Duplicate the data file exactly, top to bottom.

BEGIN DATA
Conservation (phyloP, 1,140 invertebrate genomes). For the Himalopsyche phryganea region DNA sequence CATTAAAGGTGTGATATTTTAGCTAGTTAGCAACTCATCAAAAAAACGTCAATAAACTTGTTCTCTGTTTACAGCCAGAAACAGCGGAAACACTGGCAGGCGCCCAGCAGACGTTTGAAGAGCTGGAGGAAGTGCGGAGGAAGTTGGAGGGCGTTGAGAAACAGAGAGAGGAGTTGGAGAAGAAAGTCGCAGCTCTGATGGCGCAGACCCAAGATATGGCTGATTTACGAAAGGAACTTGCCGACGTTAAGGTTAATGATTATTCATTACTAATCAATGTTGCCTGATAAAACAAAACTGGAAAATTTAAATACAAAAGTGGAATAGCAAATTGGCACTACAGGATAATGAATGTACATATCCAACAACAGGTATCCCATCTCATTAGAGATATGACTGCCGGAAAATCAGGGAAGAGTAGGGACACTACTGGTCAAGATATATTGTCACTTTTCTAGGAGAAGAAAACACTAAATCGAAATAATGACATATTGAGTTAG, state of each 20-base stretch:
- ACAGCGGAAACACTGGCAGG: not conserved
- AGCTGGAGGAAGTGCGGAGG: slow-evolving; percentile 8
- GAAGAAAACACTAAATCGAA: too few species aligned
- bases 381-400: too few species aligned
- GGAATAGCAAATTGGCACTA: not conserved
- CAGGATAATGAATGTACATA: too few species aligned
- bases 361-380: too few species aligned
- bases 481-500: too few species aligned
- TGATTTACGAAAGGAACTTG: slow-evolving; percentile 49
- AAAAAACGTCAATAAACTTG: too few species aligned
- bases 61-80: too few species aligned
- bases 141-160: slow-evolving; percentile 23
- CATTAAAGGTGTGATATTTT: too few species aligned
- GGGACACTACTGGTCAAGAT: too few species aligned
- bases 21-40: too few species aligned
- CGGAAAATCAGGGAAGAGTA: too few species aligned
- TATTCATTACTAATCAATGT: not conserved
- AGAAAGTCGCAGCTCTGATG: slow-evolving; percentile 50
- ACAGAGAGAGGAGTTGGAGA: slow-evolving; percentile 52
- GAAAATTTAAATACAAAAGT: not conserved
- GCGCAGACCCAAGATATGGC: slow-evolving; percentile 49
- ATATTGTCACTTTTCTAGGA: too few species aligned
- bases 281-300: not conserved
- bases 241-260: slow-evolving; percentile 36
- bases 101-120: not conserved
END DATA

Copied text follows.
Conservation (phyloP, 1,140 invertebrate genomes). For the Himalopsyche phryganea region DNA sequence CATTAAAGGTGTGATATTTTAGCTAGTTAGCAACTCATCAAAAAAACGTCAATAAACTTGTTCTCTGTTTACAGCCAGAAACAGCGGAAACACTGGCAGGCGCCCAGCAGACGTTTGAAGAGCTGGAGGAAGTGCGGAGGAAGTTGGAGGGCGTTGAGAAACAGAGAGAGGAGTTGGAGAAGAAAGTCGCAGCTCTGATGGCGCAGACCCAAGATATGGCTGATTTACGAAAGGAACTTGCCGACGTTAAGGTTAATGATTATTCATTACTAATCAATGTTGCCTGATAAAACAAAACTGGAAAATTTAAATACAAAAGTGGAATAGCAAATTGGCACTACAGGATAATGAATGTACATATCCAACAACAGGTATCCCATCTCATTAGAGATATGACTGCCGGAAAATCAGGGAAGAGTAGGGACACTACTGGTCAAGATATATTGTCACTTTTCTAGGAGAAGAAAACACTAAATCGAAATAATGACATATTGAGTTAG, state of each 20-base stretch:
- ACAGCGGAAACACTGGCAGG: not conserved
- AGCTGGAGGAAGTGCGGAGG: slow-evolving; percentile 8
- GAAGAAAACACTAAATCGAA: too few species aligned
- bases 381-400: too few species aligned
- GGAATAGCAAATTGGCACTA: not conserved
- CAGGATAATGAATGTACATA: too few species aligned
- bases 361-380: too few species aligned
- bases 481-500: too few species aligned
- TGATTTACGAAAGGAACTTG: slow-evolving; percentile 49
- AAAAAACGTCAATAAACTTG: too few species aligned
- bases 61-80: too few species aligned
- bases 141-160: slow-evolving; percentile 23
- CATTAAAGGTGTGATATTTT: too few species aligned
- GGGACACTACTGGTCAAGAT: too few species aligned
- bases 21-40: too few species aligned
- CGGAAAATCAGGGAAGAGTA: too few species aligned
- TATTCATTACTAATCAATGT: not conserved
- AGAAAGTCGCAGCTCTGATG: slow-evolving; percentile 50
- ACAGAGAGAGGAGTTGGAGA: slow-evolving; percentile 52
- GAAAATTTAAATACAAAAGT: not conserved
- GCGCAGACCCAAGATATGGC: slow-evolving; percentile 49
- ATATTGTCACTTTTCTAGGA: too few species aligned
- bases 281-300: not conserved
- bases 241-260: slow-evolving; percentile 36
- bases 101-120: not conserved